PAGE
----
Non-profit

Public Knowledge

Website:

www.publicknowledge.org/

Location:

WASHINGTON, DC

Tax ID:

52-2336690

Tax-Exempt Status:

501(c)(3)

Budget (2017):

Revenue: $5,629,518
Expenses: $2,837,102
Assets: $5,010,054

Formation:

2001

Type:

Nonprofit advocacy group

Founders:

David Bollier

Gigi Sohn

Public Knowledge is a Washington, D.C.-based technology advocacy group focused on intellectual property law, competition, and choice in the digital marketplace and an open standards/end-to-end internet. Public Knowledge is a staunch supporter of expanded regulations on internet businesses and technology companies, backing so-called “net neutrality” regulations against internet service providers[1] and supporting antitrust action against other technology companies. [2]

Public Knowledge receives substantial funding from left-progressive institutional foundations, especially the Ford Foundation, which provided Public Knowledge with $1 million with a further $2.5 million approved for future payment in 2017. [3]

History

Public Knowledge was founded by David Bollier and Gigi Sohn in 2001. Bollier is an author, activist, blogger, and consultant and was a former board member for Public Knowledge. [4]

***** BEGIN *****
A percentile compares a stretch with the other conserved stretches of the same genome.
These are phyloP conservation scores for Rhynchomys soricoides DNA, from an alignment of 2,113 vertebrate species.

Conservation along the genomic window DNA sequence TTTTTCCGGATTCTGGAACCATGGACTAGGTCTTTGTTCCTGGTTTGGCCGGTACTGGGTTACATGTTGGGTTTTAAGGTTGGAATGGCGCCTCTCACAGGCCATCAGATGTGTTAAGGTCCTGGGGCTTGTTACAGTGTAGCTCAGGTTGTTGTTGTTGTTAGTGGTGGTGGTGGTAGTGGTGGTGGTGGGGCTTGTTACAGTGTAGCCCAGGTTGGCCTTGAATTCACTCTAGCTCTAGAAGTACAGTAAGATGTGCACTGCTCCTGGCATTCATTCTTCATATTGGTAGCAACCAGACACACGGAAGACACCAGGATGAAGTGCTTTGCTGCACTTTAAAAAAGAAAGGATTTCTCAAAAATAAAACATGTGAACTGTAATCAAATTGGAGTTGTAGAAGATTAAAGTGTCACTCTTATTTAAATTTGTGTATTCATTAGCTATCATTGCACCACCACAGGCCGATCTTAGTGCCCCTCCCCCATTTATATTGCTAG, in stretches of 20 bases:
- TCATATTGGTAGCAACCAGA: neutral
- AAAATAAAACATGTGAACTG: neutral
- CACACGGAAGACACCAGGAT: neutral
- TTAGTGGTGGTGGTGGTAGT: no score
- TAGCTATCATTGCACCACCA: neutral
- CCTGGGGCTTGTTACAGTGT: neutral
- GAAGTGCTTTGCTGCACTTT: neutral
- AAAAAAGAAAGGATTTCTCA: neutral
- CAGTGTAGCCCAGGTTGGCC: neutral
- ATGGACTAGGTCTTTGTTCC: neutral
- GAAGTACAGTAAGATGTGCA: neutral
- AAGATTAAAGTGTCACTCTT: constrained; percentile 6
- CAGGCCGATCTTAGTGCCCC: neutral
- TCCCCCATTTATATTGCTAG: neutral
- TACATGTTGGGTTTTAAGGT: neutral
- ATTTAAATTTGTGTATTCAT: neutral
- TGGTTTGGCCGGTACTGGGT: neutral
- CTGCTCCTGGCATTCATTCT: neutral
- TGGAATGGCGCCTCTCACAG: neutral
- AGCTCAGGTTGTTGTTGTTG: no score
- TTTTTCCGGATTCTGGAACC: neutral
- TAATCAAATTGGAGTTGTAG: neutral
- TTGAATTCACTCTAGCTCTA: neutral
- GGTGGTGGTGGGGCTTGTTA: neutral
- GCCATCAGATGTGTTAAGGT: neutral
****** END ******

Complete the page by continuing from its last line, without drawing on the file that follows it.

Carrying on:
Sohn worked as the CEO of Public Knowledge from 2001-2013. Prior to co-founding Public Knowledge, she worked at the left-wing Ford Foundation and the Media Access Project. In 1997, President Bill Clinton appointed Sohn as a member of his Advisory Committee on the Public Interest Obligations of Digital Television Broadcasters. [5]

Advocacy

Net Neutrality

Public Knowledge supports net neutrality,[6] a policy under which Internet Service Providers (ISPs) may not charge end-users or content provider companies differential rates for the information “packets” that carry information through the internet system. Left-progressive organizations like Public Knowledge, Free Press, and Demand Progress, alongside content provider companies like Netflix and Alphabet (Google’s parent company), pushed for the Obama administration-majority Federal Communications Commission’s “Title II” net neutrality regulations that were later repealed by the subsequent Trump administration-majority FCC. [7][8]

The group works in a variety of ways, including on Capitol Hill, through government agencies, working with allies and coalitions, participating and hosting public events, and through communications. [9]

Antitrust

Public Knowledge supports “aggressive antitrust enforcement” against major technology companies like Google, Facebook, and Amazon. In 2016, Public Knowledge president Gene Kimmelman, a former antitrust official during the Obama administration,[10] testified before the Senate Antitrust Subcommittee on “Competition in Digital Technology Markets: Examining Self-Preferencing by Digital Platforms” in favor of new regulations and a new regulatory agency. [11]